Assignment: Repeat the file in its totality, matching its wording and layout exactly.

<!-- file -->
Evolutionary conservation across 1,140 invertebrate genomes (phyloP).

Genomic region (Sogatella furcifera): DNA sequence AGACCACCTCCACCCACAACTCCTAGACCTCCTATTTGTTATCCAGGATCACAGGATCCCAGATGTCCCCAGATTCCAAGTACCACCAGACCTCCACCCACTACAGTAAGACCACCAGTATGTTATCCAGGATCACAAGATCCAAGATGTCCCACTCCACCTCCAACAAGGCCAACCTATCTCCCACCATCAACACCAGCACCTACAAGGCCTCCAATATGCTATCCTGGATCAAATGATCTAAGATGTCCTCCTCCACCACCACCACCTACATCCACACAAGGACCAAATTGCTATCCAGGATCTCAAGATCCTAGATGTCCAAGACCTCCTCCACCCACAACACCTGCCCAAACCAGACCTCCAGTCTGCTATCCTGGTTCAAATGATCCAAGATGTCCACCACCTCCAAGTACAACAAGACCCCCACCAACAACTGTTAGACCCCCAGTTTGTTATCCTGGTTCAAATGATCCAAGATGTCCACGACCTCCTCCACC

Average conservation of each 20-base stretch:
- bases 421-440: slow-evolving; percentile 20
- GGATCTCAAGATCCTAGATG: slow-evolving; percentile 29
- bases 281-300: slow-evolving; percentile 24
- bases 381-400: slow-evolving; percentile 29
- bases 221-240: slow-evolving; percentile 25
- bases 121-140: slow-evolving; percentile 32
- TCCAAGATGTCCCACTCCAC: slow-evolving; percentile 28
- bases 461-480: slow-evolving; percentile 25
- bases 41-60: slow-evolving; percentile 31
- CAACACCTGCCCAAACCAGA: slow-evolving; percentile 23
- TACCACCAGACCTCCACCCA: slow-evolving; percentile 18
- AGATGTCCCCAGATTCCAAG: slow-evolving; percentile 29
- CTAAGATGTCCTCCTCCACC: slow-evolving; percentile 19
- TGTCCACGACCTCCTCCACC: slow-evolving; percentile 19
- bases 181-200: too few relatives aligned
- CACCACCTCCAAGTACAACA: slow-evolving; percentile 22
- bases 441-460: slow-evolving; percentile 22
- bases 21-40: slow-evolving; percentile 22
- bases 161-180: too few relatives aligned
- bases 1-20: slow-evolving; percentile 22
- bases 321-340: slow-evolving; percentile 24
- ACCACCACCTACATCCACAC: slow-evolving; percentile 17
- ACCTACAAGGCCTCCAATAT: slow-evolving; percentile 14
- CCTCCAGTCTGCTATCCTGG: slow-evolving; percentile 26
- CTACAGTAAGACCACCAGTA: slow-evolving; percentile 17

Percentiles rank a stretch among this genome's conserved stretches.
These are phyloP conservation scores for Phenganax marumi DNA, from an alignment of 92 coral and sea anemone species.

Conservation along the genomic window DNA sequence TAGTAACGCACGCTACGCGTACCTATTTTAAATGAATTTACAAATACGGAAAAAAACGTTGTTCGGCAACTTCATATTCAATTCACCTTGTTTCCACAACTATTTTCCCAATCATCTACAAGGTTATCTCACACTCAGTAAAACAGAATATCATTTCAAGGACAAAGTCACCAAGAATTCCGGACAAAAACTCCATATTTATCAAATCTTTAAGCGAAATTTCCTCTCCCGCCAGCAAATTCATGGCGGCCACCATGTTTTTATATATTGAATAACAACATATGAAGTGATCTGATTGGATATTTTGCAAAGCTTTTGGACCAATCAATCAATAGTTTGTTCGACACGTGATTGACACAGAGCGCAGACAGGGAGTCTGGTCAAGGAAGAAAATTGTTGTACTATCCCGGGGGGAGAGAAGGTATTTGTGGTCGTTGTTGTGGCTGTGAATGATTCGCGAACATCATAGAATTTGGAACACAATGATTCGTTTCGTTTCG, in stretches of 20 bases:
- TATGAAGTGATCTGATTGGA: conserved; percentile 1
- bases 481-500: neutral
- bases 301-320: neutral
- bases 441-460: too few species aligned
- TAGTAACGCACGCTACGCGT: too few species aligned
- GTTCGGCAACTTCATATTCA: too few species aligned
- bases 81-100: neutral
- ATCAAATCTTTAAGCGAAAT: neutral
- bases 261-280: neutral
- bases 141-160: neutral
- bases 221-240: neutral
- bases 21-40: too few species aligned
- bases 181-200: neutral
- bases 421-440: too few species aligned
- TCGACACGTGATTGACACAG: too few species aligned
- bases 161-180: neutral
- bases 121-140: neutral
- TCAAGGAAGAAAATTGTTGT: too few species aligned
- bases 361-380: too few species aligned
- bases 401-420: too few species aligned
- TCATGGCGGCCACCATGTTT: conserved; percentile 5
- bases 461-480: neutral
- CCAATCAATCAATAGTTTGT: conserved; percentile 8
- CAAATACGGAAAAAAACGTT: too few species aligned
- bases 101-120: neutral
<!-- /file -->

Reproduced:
Evolutionary conservation across 1,140 invertebrate genomes (phyloP).

Genomic region (Sogatella furcifera): DNA sequence AGACCACCTCCACCCACAACTCCTAGACCTCCTATTTGTTATCCAGGATCACAGGATCCCAGATGTCCCCAGATTCCAAGTACCACCAGACCTCCACCCACTACAGTAAGACCACCAGTATGTTATCCAGGATCACAAGATCCAAGATGTCCCACTCCACCTCCAACAAGGCCAACCTATCTCCCACCATCAACACCAGCACCTACAAGGCCTCCAATATGCTATCCTGGATCAAATGATCTAAGATGTCCTCCTCCACCACCACCACCTACATCCACACAAGGACCAAATTGCTATCCAGGATCTCAAGATCCTAGATGTCCAAGACCTCCTCCACCCACAACACCTGCCCAAACCAGACCTCCAGTCTGCTATCCTGGTTCAAATGATCCAAGATGTCCACCACCTCCAAGTACAACAAGACCCCCACCAACAACTGTTAGACCCCCAGTTTGTTATCCTGGTTCAAATGATCCAAGATGTCCACGACCTCCTCCACC

Average conservation of each 20-base stretch:
- bases 421-440: slow-evolving; percentile 20
- GGATCTCAAGATCCTAGATG: slow-evolving; percentile 29
- bases 281-300: slow-evolving; percentile 24
- bases 381-400: slow-evolving; percentile 29
- bases 221-240: slow-evolving; percentile 25
- bases 121-140: slow-evolving; percentile 32
- TCCAAGATGTCCCACTCCAC: slow-evolving; percentile 28
- bases 461-480: slow-evolving; percentile 25
- bases 41-60: slow-evolving; percentile 31
- CAACACCTGCCCAAACCAGA: slow-evolving; percentile 23
- TACCACCAGACCTCCACCCA: slow-evolving; percentile 18
- AGATGTCCCCAGATTCCAAG: slow-evolving; percentile 29
- CTAAGATGTCCTCCTCCACC: slow-evolving; percentile 19
- TGTCCACGACCTCCTCCACC: slow-evolving; percentile 19
- bases 181-200: too few relatives aligned
- CACCACCTCCAAGTACAACA: slow-evolving; percentile 22
- bases 441-460: slow-evolving; percentile 22
- bases 21-40: slow-evolving; percentile 22
- bases 161-180: too few relatives aligned
- bases 1-20: slow-evolving; percentile 22
- bases 321-340: slow-evolving; percentile 24
- ACCACCACCTACATCCACAC: slow-evolving; percentile 17
- ACCTACAAGGCCTCCAATAT: slow-evolving; percentile 14
- CCTCCAGTCTGCTATCCTGG: slow-evolving; percentile 26
- CTACAGTAAGACCACCAGTA: slow-evolving; percentile 17

Percentiles rank a stretch among this genome's conserved stretches.
These are phyloP conservation scores for Phenganax marumi DNA, from an alignment of 92 coral and sea anemone species.

Conservation along the genomic window DNA sequence TAGTAACGCACGCTACGCGTACCTATTTTAAATGAATTTACAAATACGGAAAAAAACGTTGTTCGGCAACTTCATATTCAATTCACCTTGTTTCCACAACTATTTTCCCAATCATCTACAAGGTTATCTCACACTCAGTAAAACAGAATATCATTTCAAGGACAAAGTCACCAAGAATTCCGGACAAAAACTCCATATTTATCAAATCTTTAAGCGAAATTTCCTCTCCCGCCAGCAAATTCATGGCGGCCACCATGTTTTTATATATTGAATAACAACATATGAAGTGATCTGATTGGATATTTTGCAAAGCTTTTGGACCAATCAATCAATAGTTTGTTCGACACGTGATTGACACAGAGCGCAGACAGGGAGTCTGGTCAAGGAAGAAAATTGTTGTACTATCCCGGGGGGAGAGAAGGTATTTGTGGTCGTTGTTGTGGCTGTGAATGATTCGCGAACATCATAGAATTTGGAACACAATGATTCGTTTCGTTTCG, in stretches of 20 bases:
- TATGAAGTGATCTGATTGGA: conserved; percentile 1
- bases 481-500: neutral
- bases 301-320: neutral
- bases 441-460: too few species aligned
- TAGTAACGCACGCTACGCGT: too few species aligned
- GTTCGGCAACTTCATATTCA: too few species aligned
- bases 81-100: neutral
- ATCAAATCTTTAAGCGAAAT: neutral
- bases 261-280: neutral
- bases 141-160: neutral
- bases 221-240: neutral
- bases 21-40: too few species aligned
- bases 181-200: neutral
- bases 421-440: too few species aligned
- TCGACACGTGATTGACACAG: too few species aligned
- bases 161-180: neutral
- bases 121-140: neutral
- TCAAGGAAGAAAATTGTTGT: too few species aligned
- bases 361-380: too few species aligned
- bases 401-420: too few species aligned
- TCATGGCGGCCACCATGTTT: conserved; percentile 5
- bases 461-480: neutral
- CCAATCAATCAATAGTTTGT: conserved; percentile 8
- CAAATACGGAAAAAAACGTT: too few species aligned
- bases 101-120: neutral